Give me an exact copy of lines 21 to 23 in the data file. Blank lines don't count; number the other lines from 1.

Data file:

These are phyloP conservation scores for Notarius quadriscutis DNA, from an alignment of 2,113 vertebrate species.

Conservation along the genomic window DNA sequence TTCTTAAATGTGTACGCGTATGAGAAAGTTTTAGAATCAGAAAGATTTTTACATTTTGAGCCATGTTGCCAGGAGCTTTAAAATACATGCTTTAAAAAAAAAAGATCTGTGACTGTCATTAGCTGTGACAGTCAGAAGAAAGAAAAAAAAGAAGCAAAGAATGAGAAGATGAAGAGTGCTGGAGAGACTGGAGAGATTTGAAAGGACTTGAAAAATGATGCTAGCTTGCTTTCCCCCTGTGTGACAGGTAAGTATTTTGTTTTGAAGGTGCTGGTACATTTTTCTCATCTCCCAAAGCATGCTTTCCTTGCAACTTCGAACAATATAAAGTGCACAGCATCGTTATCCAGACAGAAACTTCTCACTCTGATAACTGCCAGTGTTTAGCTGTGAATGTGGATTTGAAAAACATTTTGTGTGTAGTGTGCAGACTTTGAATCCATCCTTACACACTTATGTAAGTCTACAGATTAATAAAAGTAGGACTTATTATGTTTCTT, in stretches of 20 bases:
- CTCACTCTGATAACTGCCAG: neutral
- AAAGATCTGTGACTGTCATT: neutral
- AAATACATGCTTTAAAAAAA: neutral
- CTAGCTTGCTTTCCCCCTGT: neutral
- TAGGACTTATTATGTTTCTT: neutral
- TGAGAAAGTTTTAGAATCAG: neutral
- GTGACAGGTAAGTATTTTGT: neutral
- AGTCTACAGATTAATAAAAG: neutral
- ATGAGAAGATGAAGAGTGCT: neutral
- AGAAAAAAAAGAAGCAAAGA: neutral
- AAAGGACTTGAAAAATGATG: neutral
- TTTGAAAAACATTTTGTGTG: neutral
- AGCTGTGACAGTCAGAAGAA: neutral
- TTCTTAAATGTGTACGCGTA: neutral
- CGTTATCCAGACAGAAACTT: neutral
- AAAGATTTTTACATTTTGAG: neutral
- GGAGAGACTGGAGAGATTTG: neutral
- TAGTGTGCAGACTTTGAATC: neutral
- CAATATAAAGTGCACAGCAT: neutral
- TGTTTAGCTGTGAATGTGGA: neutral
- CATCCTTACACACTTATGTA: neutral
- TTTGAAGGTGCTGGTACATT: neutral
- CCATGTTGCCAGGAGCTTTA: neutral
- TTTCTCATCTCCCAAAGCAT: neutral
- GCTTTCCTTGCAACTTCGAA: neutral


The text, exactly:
- CAATATAAAGTGCACAGCAT: neutral
- TGTTTAGCTGTGAATGTGGA: neutral
- CATCCTTACACACTTATGTA: neutral